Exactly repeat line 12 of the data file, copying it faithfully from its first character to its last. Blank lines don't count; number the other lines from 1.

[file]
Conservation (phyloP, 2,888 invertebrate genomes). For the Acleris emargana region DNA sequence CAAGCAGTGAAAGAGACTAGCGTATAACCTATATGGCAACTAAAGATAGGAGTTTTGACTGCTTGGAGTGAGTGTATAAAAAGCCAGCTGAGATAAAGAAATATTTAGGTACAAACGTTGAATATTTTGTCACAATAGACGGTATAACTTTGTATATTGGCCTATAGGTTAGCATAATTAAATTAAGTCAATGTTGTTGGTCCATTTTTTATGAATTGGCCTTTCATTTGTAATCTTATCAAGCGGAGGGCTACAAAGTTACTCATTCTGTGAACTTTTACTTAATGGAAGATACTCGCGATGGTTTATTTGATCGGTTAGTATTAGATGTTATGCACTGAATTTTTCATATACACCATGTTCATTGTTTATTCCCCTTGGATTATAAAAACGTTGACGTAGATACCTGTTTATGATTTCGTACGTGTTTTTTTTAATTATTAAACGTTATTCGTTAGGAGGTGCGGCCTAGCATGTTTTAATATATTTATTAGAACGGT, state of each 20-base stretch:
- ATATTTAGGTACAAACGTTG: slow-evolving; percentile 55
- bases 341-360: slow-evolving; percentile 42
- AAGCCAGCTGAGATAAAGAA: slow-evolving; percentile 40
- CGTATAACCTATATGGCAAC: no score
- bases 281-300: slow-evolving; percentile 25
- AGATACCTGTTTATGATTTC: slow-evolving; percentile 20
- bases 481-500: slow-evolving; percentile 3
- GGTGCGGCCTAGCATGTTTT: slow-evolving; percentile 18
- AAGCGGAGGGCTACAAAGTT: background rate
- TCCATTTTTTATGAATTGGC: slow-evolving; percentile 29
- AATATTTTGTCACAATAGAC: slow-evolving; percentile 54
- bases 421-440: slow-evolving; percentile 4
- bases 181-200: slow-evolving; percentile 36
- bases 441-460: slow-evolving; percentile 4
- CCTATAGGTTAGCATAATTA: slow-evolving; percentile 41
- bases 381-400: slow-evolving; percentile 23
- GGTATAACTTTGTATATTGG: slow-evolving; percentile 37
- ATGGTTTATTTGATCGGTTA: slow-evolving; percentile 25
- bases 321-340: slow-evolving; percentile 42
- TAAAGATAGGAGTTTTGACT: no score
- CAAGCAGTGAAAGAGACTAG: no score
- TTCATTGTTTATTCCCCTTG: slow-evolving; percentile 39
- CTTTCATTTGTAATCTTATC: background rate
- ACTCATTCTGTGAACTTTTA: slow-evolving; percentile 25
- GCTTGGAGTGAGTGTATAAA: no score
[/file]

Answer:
- AATATTTTGTCACAATAGAC: slow-evolving; percentile 54